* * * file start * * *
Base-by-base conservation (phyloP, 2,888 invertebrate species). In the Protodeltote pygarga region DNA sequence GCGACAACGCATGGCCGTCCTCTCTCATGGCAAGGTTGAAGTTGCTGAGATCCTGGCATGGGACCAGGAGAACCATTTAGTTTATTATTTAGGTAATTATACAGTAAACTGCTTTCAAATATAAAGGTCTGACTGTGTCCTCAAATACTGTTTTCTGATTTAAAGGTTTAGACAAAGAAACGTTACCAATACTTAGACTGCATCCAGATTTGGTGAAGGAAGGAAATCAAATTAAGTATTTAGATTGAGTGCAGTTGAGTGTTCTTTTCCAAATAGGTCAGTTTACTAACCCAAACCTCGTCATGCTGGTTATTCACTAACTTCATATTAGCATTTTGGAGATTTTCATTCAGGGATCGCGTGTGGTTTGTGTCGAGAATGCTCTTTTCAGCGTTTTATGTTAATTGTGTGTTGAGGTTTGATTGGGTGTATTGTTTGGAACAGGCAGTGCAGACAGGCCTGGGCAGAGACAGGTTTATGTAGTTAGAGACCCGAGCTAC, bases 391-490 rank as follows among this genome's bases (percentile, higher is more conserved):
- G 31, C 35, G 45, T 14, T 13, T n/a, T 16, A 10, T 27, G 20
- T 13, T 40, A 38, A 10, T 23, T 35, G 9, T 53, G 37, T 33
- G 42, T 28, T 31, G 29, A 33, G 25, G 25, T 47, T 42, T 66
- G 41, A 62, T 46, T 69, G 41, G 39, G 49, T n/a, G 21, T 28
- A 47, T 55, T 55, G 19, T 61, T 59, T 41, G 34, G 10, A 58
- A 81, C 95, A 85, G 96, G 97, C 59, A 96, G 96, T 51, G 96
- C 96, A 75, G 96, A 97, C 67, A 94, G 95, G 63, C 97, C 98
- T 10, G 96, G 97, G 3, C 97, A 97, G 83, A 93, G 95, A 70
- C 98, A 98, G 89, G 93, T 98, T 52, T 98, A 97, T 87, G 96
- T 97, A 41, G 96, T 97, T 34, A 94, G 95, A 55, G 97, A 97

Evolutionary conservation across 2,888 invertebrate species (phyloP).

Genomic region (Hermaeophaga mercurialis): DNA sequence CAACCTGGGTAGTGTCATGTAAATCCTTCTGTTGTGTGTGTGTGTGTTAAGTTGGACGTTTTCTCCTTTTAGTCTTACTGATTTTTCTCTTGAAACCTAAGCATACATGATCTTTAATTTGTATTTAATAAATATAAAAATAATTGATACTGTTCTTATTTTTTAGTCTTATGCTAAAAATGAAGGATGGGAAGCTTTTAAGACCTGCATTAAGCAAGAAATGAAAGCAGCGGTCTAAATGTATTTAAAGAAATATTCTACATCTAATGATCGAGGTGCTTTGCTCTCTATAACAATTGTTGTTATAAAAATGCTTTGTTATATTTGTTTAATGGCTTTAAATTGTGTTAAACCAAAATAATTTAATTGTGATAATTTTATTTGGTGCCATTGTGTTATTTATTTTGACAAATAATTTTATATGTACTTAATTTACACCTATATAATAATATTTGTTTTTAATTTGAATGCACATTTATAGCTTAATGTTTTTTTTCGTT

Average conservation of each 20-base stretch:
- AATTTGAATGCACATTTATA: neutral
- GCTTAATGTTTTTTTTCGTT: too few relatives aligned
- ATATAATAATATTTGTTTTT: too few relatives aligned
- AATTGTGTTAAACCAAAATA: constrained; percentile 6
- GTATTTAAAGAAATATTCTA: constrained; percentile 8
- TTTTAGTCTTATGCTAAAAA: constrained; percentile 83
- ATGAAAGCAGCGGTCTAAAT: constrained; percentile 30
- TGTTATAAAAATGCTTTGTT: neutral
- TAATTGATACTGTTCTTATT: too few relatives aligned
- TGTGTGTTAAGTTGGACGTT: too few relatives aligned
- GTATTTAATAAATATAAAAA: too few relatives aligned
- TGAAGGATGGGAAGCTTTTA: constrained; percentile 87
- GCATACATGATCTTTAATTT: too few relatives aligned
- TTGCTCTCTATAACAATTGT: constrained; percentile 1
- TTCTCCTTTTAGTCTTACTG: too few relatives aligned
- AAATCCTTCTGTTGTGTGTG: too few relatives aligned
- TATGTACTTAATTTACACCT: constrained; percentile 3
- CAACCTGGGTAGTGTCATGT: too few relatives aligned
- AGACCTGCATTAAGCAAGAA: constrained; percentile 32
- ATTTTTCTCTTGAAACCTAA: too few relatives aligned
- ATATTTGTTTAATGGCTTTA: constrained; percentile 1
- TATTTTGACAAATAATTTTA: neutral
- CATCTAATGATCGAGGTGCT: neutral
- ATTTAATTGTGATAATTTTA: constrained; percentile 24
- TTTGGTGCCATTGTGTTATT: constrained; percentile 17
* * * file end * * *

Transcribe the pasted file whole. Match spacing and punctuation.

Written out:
Base-by-base conservation (phyloP, 2,888 invertebrate species). In the Protodeltote pygarga region DNA sequence GCGACAACGCATGGCCGTCCTCTCTCATGGCAAGGTTGAAGTTGCTGAGATCCTGGCATGGGACCAGGAGAACCATTTAGTTTATTATTTAGGTAATTATACAGTAAACTGCTTTCAAATATAAAGGTCTGACTGTGTCCTCAAATACTGTTTTCTGATTTAAAGGTTTAGACAAAGAAACGTTACCAATACTTAGACTGCATCCAGATTTGGTGAAGGAAGGAAATCAAATTAAGTATTTAGATTGAGTGCAGTTGAGTGTTCTTTTCCAAATAGGTCAGTTTACTAACCCAAACCTCGTCATGCTGGTTATTCACTAACTTCATATTAGCATTTTGGAGATTTTCATTCAGGGATCGCGTGTGGTTTGTGTCGAGAATGCTCTTTTCAGCGTTTTATGTTAATTGTGTGTTGAGGTTTGATTGGGTGTATTGTTTGGAACAGGCAGTGCAGACAGGCCTGGGCAGAGACAGGTTTATGTAGTTAGAGACCCGAGCTAC, bases 391-490 rank as follows among this genome's bases (percentile, higher is more conserved):
- G 31, C 35, G 45, T 14, T 13, T n/a, T 16, A 10, T 27, G 20
- T 13, T 40, A 38, A 10, T 23, T 35, G 9, T 53, G 37, T 33
- G 42, T 28, T 31, G 29, A 33, G 25, G 25, T 47, T 42, T 66
- G 41, A 62, T 46, T 69, G 41, G 39, G 49, T n/a, G 21, T 28
- A 47, T 55, T 55, G 19, T 61, T 59, T 41, G 34, G 10, A 58
- A 81, C 95, A 85, G 96, G 97, C 59, A 96, G 96, T 51, G 96
- C 96, A 75, G 96, A 97, C 67, A 94, G 95, G 63, C 97, C 98
- T 10, G 96, G 97, G 3, C 97, A 97, G 83, A 93, G 95, A 70
- C 98, A 98, G 89, G 93, T 98, T 52, T 98, A 97, T 87, G 96
- T 97, A 41, G 96, T 97, T 34, A 94, G 95, A 55, G 97, A 97

Evolutionary conservation across 2,888 invertebrate species (phyloP).

Genomic region (Hermaeophaga mercurialis): DNA sequence CAACCTGGGTAGTGTCATGTAAATCCTTCTGTTGTGTGTGTGTGTGTTAAGTTGGACGTTTTCTCCTTTTAGTCTTACTGATTTTTCTCTTGAAACCTAAGCATACATGATCTTTAATTTGTATTTAATAAATATAAAAATAATTGATACTGTTCTTATTTTTTAGTCTTATGCTAAAAATGAAGGATGGGAAGCTTTTAAGACCTGCATTAAGCAAGAAATGAAAGCAGCGGTCTAAATGTATTTAAAGAAATATTCTACATCTAATGATCGAGGTGCTTTGCTCTCTATAACAATTGTTGTTATAAAAATGCTTTGTTATATTTGTTTAATGGCTTTAAATTGTGTTAAACCAAAATAATTTAATTGTGATAATTTTATTTGGTGCCATTGTGTTATTTATTTTGACAAATAATTTTATATGTACTTAATTTACACCTATATAATAATATTTGTTTTTAATTTGAATGCACATTTATAGCTTAATGTTTTTTTTCGTT

Average conservation of each 20-base stretch:
- AATTTGAATGCACATTTATA: neutral
- GCTTAATGTTTTTTTTCGTT: too few relatives aligned
- ATATAATAATATTTGTTTTT: too few relatives aligned
- AATTGTGTTAAACCAAAATA: constrained; percentile 6
- GTATTTAAAGAAATATTCTA: constrained; percentile 8
- TTTTAGTCTTATGCTAAAAA: constrained; percentile 83
- ATGAAAGCAGCGGTCTAAAT: constrained; percentile 30
- TGTTATAAAAATGCTTTGTT: neutral
- TAATTGATACTGTTCTTATT: too few relatives aligned
- TGTGTGTTAAGTTGGACGTT: too few relatives aligned
- GTATTTAATAAATATAAAAA: too few relatives aligned
- TGAAGGATGGGAAGCTTTTA: constrained; percentile 87
- GCATACATGATCTTTAATTT: too few relatives aligned
- TTGCTCTCTATAACAATTGT: constrained; percentile 1
- TTCTCCTTTTAGTCTTACTG: too few relatives aligned
- AAATCCTTCTGTTGTGTGTG: too few relatives aligned
- TATGTACTTAATTTACACCT: constrained; percentile 3
- CAACCTGGGTAGTGTCATGT: too few relatives aligned
- AGACCTGCATTAAGCAAGAA: constrained; percentile 32
- ATTTTTCTCTTGAAACCTAA: too few relatives aligned
- ATATTTGTTTAATGGCTTTA: constrained; percentile 1
- TATTTTGACAAATAATTTTA: neutral
- CATCTAATGATCGAGGTGCT: neutral
- ATTTAATTGTGATAATTTTA: constrained; percentile 24
- TTTGGTGCCATTGTGTTATT: constrained; percentile 17